NCAA reinstates UGA lineman Kolton Houston

Georgia offensive lineman Kolton Houston is finally cleared to play for the Bulldogs.

The NCAA on Thursday granted reinstatement to Houston, who had been barred from appearing in games for more than three years since testing positive for a banned substance after enrolling at the school.

Houston received the news Thursday on his 22nd birthday in a telephone call from Ron Courson, Georgia’s senior associate athletic director for sports medicine.

“It took me 22 years to get the best birthday present but the NCAA finally gave me my eligibility! #HoustonIsFree,” he tweeted.

Houston’s quest to play — Georgia took its fight public a year ago — drew national attention and fueled an online petition drive that ganered more than 5,000 supporters who wanted him allowed to play.

He will be able to not because of a waiver, but because, Georgia said, he “met the exit threshold following his most recent NCAA drug screening.”

Houston will speak to reporters Friday morning. Georgia players begin preseason practice this coming Thursday.

“This is the best birthday present I’ve ever had,” Houston said in a statement released by Georgia Thursday evening. “I had almost reached the point where I thought this situation would never end. When I got the call, I broke down and cried for about 30 minutes. I had that much emotion stored up and it felt good to get it out. I’m ready now to show what I can do.”

Georgia had said that Houston was unknowingly given a substance banned by the NCAA — the anabolic steroid Norandrolone — after sustaining shoulder injuries playing for Buford High School. He first tested positive in April, 2010 and had not met the threshold despite repeated testing and what he has said was no re-use.

Georgia coach Mark Richt had said that Houston had “been tested probably more times than anybody in the history of college football.”

Houston drew a liftetime ban after he tested positive on a retest. Georgia successfully appealed that, but he still needed to reach an acceptable threshold to play.

In a letter to NCAA president Mark Emmert last July, athletic director Greg McGarity wrote that Houston “has been tested very frequently by the NCAA and UGA, and there is scientific evidence that clearly demonstrates that there has been no re-use over the past 2 ½ years.” That appeal was unsuccessful.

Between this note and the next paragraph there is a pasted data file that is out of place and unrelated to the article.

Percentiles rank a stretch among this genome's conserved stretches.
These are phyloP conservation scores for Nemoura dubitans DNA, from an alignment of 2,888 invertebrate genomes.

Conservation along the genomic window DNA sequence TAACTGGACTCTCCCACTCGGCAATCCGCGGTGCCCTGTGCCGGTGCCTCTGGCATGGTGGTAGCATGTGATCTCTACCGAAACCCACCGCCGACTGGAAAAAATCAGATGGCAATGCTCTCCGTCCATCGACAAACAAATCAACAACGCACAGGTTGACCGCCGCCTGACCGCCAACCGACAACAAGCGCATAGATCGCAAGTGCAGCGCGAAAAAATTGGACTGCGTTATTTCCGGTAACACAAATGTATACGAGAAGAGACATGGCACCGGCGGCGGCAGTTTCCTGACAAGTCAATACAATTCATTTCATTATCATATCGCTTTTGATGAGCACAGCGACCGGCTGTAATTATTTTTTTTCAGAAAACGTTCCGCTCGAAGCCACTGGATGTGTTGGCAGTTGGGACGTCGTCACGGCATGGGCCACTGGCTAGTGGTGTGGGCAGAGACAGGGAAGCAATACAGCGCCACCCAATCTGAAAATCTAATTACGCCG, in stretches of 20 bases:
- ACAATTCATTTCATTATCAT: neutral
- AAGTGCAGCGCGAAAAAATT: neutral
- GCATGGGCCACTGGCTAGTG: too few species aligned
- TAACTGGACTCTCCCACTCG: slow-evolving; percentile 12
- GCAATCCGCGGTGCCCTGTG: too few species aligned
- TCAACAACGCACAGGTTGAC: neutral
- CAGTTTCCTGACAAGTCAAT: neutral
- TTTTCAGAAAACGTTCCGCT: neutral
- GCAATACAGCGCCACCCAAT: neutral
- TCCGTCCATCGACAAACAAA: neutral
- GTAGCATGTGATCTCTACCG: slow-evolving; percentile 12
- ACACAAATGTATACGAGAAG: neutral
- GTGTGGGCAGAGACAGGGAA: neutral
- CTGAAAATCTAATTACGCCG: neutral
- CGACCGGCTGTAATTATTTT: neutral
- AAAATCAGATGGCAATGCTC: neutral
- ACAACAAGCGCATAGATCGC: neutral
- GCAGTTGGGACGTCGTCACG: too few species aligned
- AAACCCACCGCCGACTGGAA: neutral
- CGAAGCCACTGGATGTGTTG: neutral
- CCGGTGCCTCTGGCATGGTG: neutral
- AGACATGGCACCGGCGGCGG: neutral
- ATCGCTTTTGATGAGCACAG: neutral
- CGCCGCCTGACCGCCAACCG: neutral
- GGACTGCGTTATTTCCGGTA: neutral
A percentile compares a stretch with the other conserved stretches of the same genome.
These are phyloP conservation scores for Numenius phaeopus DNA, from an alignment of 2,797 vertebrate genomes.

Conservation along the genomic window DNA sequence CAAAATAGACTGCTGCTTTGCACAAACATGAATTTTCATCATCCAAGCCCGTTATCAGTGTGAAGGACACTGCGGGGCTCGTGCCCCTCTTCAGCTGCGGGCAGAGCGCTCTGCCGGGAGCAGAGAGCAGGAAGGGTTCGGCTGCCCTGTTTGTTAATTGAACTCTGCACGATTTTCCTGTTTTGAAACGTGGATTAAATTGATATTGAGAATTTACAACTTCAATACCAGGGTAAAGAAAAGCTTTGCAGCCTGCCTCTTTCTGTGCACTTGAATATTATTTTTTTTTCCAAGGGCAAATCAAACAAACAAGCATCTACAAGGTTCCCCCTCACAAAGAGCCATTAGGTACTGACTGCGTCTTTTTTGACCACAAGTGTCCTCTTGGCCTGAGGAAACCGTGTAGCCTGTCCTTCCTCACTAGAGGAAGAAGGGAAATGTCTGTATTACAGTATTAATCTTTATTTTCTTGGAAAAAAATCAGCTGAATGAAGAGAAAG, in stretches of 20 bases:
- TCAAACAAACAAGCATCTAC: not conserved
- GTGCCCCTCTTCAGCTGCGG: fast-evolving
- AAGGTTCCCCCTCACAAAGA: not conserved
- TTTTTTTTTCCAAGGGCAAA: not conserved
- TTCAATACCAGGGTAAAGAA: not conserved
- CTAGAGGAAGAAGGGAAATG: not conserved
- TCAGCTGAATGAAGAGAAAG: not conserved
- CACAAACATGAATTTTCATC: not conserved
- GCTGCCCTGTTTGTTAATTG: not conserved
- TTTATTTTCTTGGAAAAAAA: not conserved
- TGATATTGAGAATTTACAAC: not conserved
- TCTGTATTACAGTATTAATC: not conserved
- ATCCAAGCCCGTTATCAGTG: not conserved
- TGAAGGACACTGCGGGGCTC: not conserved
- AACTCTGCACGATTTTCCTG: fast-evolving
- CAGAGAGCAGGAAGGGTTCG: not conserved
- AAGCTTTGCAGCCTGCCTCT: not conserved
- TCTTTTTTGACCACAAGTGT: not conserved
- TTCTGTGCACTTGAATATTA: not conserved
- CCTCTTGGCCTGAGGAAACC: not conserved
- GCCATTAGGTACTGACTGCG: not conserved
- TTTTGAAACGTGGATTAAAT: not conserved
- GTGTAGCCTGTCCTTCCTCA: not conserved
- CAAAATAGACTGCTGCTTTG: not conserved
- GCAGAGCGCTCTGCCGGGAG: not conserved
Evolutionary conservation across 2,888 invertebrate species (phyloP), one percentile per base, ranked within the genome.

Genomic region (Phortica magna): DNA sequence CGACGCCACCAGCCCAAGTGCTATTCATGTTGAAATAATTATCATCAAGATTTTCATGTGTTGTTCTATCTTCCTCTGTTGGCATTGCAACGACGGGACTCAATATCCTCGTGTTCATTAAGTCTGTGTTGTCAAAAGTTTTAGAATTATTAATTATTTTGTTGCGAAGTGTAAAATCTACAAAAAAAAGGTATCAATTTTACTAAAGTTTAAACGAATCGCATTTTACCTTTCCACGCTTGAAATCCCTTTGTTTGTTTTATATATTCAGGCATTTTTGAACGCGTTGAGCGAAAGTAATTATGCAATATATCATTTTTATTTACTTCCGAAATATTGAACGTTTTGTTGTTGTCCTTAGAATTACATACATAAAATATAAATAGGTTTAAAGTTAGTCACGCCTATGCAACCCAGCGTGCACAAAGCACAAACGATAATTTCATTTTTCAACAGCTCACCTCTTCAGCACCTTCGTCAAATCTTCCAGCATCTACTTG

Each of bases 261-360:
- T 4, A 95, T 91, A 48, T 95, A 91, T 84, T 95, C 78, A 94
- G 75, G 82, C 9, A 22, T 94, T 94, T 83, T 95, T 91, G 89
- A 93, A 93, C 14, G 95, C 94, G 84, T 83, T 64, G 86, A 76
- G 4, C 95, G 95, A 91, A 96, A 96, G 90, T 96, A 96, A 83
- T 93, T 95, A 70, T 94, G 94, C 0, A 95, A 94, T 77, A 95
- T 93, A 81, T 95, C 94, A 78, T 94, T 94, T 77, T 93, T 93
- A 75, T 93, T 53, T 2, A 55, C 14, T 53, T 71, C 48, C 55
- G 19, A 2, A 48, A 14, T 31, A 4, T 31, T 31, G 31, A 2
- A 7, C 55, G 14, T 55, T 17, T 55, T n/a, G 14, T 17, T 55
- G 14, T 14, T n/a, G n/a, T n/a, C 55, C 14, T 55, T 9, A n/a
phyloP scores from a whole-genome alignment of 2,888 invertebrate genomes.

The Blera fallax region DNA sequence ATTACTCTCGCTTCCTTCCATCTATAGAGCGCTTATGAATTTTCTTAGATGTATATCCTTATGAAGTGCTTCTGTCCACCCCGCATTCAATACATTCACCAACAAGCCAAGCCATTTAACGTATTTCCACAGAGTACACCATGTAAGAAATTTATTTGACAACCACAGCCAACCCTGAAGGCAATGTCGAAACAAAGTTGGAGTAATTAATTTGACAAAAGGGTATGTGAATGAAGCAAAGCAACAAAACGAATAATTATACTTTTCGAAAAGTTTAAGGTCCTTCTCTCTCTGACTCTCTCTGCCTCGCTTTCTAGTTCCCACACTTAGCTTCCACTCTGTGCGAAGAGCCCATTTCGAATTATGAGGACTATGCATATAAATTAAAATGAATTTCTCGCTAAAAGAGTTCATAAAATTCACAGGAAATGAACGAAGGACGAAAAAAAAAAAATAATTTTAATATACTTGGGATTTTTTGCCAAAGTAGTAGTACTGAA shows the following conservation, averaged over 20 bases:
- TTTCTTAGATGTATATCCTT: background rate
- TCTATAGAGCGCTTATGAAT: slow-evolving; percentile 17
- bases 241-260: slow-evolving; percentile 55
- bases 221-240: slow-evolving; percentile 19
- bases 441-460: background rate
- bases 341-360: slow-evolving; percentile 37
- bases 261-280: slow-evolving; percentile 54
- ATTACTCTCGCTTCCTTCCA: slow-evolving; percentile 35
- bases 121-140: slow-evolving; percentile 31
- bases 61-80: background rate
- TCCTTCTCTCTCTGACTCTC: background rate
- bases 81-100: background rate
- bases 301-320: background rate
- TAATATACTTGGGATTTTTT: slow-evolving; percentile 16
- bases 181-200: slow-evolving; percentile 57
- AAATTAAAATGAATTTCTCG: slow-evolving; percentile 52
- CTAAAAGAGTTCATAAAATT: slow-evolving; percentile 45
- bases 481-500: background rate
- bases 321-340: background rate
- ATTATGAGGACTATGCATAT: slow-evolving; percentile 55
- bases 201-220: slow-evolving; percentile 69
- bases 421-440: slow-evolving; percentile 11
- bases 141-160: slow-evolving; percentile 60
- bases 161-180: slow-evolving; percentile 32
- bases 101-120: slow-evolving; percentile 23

Georgia tried aggressive sports massages and ultrasound-level treatments that did not help. Houston told ESPN’s Outside the Lines this year that he had five fatty masses where he was given injections surgically removed last October. He also has undergone a 150-degree “sauna detox” program in an effort to become eligible and was given an experimental antibiotic.

“This has been a long and very complex case and we have tried to be advocates for Kolton throughout this three-year process,” Courson said in a statement. “We would like to thank the NCAA staff, as well as the members of the NCAA Committee on Competitive Safeguards and Medical Aspects of Sports, who assisted with this case. There are a number of medical professionals who played key roles in this appeal, from physicians to pharmacists to biomedical researchers to drug toxicologists. This was truly a team effort.”

Houston has two years of eligibility remaining, according to Georgia, and could petition for a third year following his fifth year of school at Georgia.

“I hope that all student-athletes will take note of this case and use extreme caution when taking supplements or medications of any kind, ensuring beforehand that they are safe and permissible,” Courson said.

Houston worked at first-team right tackle in the spring of 2012 and was expected to contend for a starting job last season. He could factor in the rotation, if not compete for a starting job on a unit that returns all five starters.

“The big thing is that we’re just really happy for Kolton,” Richt said in a statement. “We’re thankful for all the work Ron Courson put in and for those who kept believing, but mostly we’re happy for him. We don’t want to put any pressure on him like now he’s got to be a star. The bottom line is, we’re happy he’ll be able to participate for Georgia. We’re glad it all worked out.”

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